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What is painful in the life of a particle characterisation scientist?

10 July 2018 No Comment

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Dynamic light scattering (DLS) is widely used for ensemble characterization of hydrodynamic particle size, but I have a number of frustrations with the technique.

We measure our valuable samples in low concentrations and in very small volumes, so we use expensive, low volume, glass cells, which are optically superior to disposable plastic cuvettes, but we spend far too much time cleaning them, significantly reducing the productivity of our group.

Also, our samples range from monodisperse proteins to polymeric nanoparticles to liposomes, ranging from the nano-scale into the micro-scale and we need to have confidence that our data are precise and accurate across this entire scale, preferably, with a single technique. The commonly quoted upper size limit for DLS of 10µm is only possible by increasing the dispersant viscosity, but the whole point of DLS is to characterize the hydrodynamic properties of my sample in my dispersion: changing the viscosity is not an option!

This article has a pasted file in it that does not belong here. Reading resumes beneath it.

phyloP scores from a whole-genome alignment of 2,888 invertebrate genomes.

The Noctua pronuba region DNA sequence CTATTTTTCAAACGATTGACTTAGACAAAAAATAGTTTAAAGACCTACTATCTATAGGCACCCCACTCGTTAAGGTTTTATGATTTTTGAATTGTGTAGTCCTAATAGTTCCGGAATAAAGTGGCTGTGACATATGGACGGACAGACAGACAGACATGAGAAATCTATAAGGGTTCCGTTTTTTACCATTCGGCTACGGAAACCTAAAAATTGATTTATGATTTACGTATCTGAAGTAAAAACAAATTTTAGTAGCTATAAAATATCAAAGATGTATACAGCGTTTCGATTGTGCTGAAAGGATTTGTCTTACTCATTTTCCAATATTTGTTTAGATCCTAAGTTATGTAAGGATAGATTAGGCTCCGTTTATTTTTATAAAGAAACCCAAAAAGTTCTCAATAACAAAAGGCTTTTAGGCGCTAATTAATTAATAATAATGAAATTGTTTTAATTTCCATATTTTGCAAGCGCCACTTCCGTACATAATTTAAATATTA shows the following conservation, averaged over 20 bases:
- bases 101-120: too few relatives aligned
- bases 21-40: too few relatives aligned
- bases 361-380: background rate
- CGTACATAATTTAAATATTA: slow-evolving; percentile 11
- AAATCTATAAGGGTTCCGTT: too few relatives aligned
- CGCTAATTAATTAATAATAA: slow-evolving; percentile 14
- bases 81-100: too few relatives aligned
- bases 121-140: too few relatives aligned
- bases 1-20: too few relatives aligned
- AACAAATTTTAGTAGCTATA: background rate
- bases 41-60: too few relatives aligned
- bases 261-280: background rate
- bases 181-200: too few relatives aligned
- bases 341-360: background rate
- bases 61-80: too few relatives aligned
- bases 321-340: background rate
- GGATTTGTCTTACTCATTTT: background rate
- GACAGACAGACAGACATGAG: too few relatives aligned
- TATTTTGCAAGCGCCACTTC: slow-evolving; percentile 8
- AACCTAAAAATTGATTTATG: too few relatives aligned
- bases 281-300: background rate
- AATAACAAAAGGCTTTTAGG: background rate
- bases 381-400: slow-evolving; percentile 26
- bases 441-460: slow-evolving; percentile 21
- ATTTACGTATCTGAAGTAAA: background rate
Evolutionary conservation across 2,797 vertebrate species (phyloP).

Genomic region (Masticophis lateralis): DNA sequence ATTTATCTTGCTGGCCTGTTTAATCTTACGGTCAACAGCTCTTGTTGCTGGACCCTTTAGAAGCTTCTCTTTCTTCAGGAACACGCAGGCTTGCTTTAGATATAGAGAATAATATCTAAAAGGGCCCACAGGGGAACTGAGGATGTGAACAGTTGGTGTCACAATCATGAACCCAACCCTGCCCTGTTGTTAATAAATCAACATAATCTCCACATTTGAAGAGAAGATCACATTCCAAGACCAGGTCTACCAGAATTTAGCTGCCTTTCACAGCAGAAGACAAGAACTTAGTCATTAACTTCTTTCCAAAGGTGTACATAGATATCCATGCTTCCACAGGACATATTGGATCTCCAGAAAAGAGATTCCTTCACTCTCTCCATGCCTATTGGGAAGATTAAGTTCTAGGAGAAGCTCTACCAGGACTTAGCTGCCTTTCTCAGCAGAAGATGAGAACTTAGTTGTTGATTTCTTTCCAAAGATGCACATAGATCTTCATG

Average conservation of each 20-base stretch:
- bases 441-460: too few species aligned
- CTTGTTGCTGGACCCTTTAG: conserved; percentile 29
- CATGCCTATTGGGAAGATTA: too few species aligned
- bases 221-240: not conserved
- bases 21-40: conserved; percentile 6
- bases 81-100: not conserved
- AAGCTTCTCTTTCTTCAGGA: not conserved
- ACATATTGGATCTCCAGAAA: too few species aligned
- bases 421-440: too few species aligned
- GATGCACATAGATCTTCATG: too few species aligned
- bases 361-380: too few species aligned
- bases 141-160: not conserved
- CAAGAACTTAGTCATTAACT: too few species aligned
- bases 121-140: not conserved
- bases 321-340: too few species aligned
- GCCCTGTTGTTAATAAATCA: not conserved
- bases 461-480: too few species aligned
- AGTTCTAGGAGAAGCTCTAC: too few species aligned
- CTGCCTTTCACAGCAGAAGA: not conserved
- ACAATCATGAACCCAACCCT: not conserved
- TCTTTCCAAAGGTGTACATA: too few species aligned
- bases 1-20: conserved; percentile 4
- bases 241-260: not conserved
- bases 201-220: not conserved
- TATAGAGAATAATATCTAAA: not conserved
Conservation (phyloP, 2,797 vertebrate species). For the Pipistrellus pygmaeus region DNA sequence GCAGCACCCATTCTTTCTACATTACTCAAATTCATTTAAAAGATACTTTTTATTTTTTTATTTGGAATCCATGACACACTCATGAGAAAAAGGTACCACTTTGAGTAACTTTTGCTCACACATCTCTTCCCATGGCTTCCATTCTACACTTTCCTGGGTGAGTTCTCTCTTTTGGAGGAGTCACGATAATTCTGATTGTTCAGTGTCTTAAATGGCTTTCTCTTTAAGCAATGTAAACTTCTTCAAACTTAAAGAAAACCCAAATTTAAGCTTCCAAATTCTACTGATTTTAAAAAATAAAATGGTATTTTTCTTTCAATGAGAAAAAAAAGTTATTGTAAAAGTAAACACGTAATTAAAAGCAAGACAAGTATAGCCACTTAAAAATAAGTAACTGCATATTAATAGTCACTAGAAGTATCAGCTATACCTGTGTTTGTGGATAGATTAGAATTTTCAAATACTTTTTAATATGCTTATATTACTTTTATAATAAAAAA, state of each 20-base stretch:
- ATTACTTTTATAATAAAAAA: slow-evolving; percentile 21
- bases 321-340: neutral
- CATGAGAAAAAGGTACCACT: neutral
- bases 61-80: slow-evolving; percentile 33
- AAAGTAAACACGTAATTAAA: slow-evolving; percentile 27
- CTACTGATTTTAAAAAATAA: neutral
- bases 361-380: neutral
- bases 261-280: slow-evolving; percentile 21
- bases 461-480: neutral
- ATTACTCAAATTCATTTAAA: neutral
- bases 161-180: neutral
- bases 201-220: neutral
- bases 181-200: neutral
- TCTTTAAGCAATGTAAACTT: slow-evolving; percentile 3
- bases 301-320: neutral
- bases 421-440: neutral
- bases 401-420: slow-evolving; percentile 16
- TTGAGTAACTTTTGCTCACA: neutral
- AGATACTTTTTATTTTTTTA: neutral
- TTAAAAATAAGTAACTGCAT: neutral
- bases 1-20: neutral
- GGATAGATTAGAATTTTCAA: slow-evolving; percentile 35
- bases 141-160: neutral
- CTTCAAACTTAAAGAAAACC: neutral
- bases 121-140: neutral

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The launch of the Zetasizer Ultra and its patented Capillary DLS technology now solves all of these problems, enabling seamless hydrodynamic characterization from Ångströms to 10’s of microns in a simple, high quality, disposable glass capillary cell with a minimum sample volume of 3µl. DLS seeks to characterize only diffusive motion, however, the latest research shows that the timescales associated with poor DLS results at larger particle sizes are not due to sedimentation! In fact, convective motion within large cuvettes, due to the active thermal control necessary for DLS, is the source of the error. Malvern Panalytical’s disposable glass capillary cells are 1mm x 1mm internally, suppressing this convective motion whilst allowing the instrument to maintain exquisite thermal control of the sample. The results shown in the graph above, demonstrate that the Zetasizer Ultra with the capillary cell, can now measure hydrodynamic properties from the nano- to the micro-scale in a single measurement and without altering the dispersion.

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